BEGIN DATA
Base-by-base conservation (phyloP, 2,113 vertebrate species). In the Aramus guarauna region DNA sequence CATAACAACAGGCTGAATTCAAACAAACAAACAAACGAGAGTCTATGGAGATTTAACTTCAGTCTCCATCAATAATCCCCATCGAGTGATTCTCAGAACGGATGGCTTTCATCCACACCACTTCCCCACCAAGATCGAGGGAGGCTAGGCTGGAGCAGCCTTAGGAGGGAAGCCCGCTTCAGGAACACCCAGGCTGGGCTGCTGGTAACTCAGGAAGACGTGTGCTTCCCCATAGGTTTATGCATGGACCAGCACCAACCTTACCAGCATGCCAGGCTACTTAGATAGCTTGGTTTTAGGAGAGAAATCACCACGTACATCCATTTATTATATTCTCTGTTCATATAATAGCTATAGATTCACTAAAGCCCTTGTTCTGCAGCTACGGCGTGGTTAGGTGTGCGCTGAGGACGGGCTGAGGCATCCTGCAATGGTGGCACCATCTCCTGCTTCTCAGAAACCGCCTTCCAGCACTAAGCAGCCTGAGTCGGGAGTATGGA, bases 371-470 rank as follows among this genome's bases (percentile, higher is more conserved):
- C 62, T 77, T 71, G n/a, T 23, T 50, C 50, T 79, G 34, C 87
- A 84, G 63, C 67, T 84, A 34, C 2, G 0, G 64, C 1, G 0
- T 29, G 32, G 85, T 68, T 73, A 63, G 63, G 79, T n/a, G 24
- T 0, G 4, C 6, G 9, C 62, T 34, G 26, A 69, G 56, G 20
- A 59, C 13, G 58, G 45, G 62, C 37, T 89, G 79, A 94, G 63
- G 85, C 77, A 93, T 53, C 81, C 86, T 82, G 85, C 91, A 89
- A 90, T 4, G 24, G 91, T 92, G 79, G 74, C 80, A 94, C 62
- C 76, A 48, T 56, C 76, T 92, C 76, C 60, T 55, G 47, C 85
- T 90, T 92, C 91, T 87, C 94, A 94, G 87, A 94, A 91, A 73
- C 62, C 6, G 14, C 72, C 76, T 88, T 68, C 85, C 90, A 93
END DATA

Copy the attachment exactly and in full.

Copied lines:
Base-by-base conservation (phyloP, 2,113 vertebrate species). In the Aramus guarauna region DNA sequence CATAACAACAGGCTGAATTCAAACAAACAAACAAACGAGAGTCTATGGAGATTTAACTTCAGTCTCCATCAATAATCCCCATCGAGTGATTCTCAGAACGGATGGCTTTCATCCACACCACTTCCCCACCAAGATCGAGGGAGGCTAGGCTGGAGCAGCCTTAGGAGGGAAGCCCGCTTCAGGAACACCCAGGCTGGGCTGCTGGTAACTCAGGAAGACGTGTGCTTCCCCATAGGTTTATGCATGGACCAGCACCAACCTTACCAGCATGCCAGGCTACTTAGATAGCTTGGTTTTAGGAGAGAAATCACCACGTACATCCATTTATTATATTCTCTGTTCATATAATAGCTATAGATTCACTAAAGCCCTTGTTCTGCAGCTACGGCGTGGTTAGGTGTGCGCTGAGGACGGGCTGAGGCATCCTGCAATGGTGGCACCATCTCCTGCTTCTCAGAAACCGCCTTCCAGCACTAAGCAGCCTGAGTCGGGAGTATGGA, bases 371-470 rank as follows among this genome's bases (percentile, higher is more conserved):
- C 62, T 77, T 71, G n/a, T 23, T 50, C 50, T 79, G 34, C 87
- A 84, G 63, C 67, T 84, A 34, C 2, G 0, G 64, C 1, G 0
- T 29, G 32, G 85, T 68, T 73, A 63, G 63, G 79, T n/a, G 24
- T 0, G 4, C 6, G 9, C 62, T 34, G 26, A 69, G 56, G 20
- A 59, C 13, G 58, G 45, G 62, C 37, T 89, G 79, A 94, G 63
- G 85, C 77, A 93, T 53, C 81, C 86, T 82, G 85, C 91, A 89
- A 90, T 4, G 24, G 91, T 92, G 79, G 74, C 80, A 94, C 62
- C 76, A 48, T 56, C 76, T 92, C 76, C 60, T 55, G 47, C 85
- T 90, T 92, C 91, T 87, C 94, A 94, G 87, A 94, A 91, A 73
- C 62, C 6, G 14, C 72, C 76, T 88, T 68, C 85, C 90, A 93